The vocals and lyrics of this album are in one word, harsh. The lead singers scream is more like a gruff, low end, yell. The group vocals are what you can expect in any hardcore band that are like choir boys chanting. The lyrics on this album follow suite with the music being relentless. “Ya Basta” has a line that reads “Beg for your life, you ***”. Other lines are also not afraid to drop F-bomb’s and other words that we are taught in Sunday School not to speak of. In a way I think the usage of these words make the album seem so much more personal and angry. Most lyrics have political undertones to them, but other songs touch on things like the music industry, and dreaded girls. “Now excuse me bitch” is my personal favorite lyric, just to let it be known.
Track’s that stand out to me are “Ya Basta”, “Lords & Wolves”, “In Complacement Glass Cannons”, and “The Chancellor”. Let it be known that all of the songs off of this album would sound amazing in a live setting. I have a bias to hardcore type bands on records that they can’t pack the intensity that they bring to live shows but this album proves that wrong. “Ya Basta” is the first song that really gets the ball rolling and it hit’s the listener with all 5 knuckles right to the heart (or maybe head?). The guitar chugs and the drum fills are quite creative while the guitar churns away. The lyrics are simple enough to understand the message to and one of the things about this screamer is that you can understand every word that comes out of his mouth. I believe there’s a point behind that. “Beg for your life, you ***”. “Lords & Wolves” is the first single off of “Eleven:Eleven” and with good reason. Once again the drums on this song caught my ear. The time changes in the verses really made me want to dance. The vocals are at their peak in this song bordering brutality and a sense of sincerity through pain. Probably my favorite song on the album. “In Complacent Glass Cannons” is a song that has that cliché metal core southern sound to it. The drums pounds away and the guitar creates a lot of ambience fills. The only slow part on the album is during this song too which is a pleasant change of slow-mo. “The Chancellor” is a song that I like mostly for the bass line and how it drifts away from the rest of the band more than the other songs. The build up in the chorus is class. The chanting really brings me back to the old school Comeback Kid days as well.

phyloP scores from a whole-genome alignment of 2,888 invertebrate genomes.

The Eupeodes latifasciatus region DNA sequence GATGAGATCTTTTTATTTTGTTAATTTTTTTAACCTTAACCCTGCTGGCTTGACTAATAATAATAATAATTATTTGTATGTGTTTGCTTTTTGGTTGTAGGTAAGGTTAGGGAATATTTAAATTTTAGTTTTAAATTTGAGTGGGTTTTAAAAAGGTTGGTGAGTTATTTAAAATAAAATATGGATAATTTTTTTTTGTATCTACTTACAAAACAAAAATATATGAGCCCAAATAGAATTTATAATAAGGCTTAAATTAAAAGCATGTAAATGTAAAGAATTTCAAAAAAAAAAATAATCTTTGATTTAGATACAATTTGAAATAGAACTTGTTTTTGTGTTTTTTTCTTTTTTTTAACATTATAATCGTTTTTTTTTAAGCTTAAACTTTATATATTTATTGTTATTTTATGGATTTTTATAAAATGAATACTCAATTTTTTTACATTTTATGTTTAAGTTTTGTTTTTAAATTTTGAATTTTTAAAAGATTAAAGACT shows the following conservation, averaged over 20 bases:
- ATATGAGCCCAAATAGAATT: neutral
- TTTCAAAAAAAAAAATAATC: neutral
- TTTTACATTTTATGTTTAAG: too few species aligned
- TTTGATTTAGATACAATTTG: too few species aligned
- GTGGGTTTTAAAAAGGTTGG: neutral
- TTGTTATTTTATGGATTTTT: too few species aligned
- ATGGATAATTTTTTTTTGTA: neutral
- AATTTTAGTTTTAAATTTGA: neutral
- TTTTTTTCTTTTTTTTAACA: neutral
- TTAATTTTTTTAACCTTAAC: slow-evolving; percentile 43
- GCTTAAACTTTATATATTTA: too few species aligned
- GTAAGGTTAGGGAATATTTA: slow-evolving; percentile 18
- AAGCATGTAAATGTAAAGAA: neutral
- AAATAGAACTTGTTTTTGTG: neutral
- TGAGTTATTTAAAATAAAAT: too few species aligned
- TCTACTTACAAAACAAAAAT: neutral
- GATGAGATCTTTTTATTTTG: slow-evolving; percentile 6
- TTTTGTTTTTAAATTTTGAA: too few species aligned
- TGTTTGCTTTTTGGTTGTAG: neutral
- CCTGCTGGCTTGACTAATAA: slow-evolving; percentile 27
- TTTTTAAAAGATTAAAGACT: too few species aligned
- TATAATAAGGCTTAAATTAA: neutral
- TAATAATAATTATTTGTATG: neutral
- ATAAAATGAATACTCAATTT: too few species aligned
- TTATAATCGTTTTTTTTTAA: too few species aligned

…Ending in Secret Engagement
This is an album that hit me upside the head hard. I really didn’t know what to expect but I thought it’d be more metal than it was hardcore but that was a direct opposite. This is an album that gets me pumped when I want to work out. The vocals and the drum work on this album made this album great in my mind. The vocals don’t sound like an overproduced horny Atreyu kid on steroids/distortion. They sound real
. At times it even emotionally kicks me in the nuts when the lead singer holds out some of his screams. I wish more bands followed such suite. The lyrics aren’t any flashy rhyme sonnets that people will be speaking of for years to come but they get the point across pretty clearly. And if you weren’t listening the first time the curse words just stand out for more emphasis for me. The drum patterns are creative and innovative. For once in this genre a drummer can be the backbone for a band and more. For all of you As I Lay Dying fans, the double bass is going to feel absent for you but he finds other ways to floor the listener. I was disappointed somewhat by the guitar work during this album but it definitely wasn’t a sore point. If anything they are still above most of the other bands in the game if you really want to know. If you’re into something fresh, or just looking for more things to dance to I highly recommend this album. It definitely was a pleasant surprise for me and a worthy sequel to a struggling band.
- Could of used more diversity in between songs.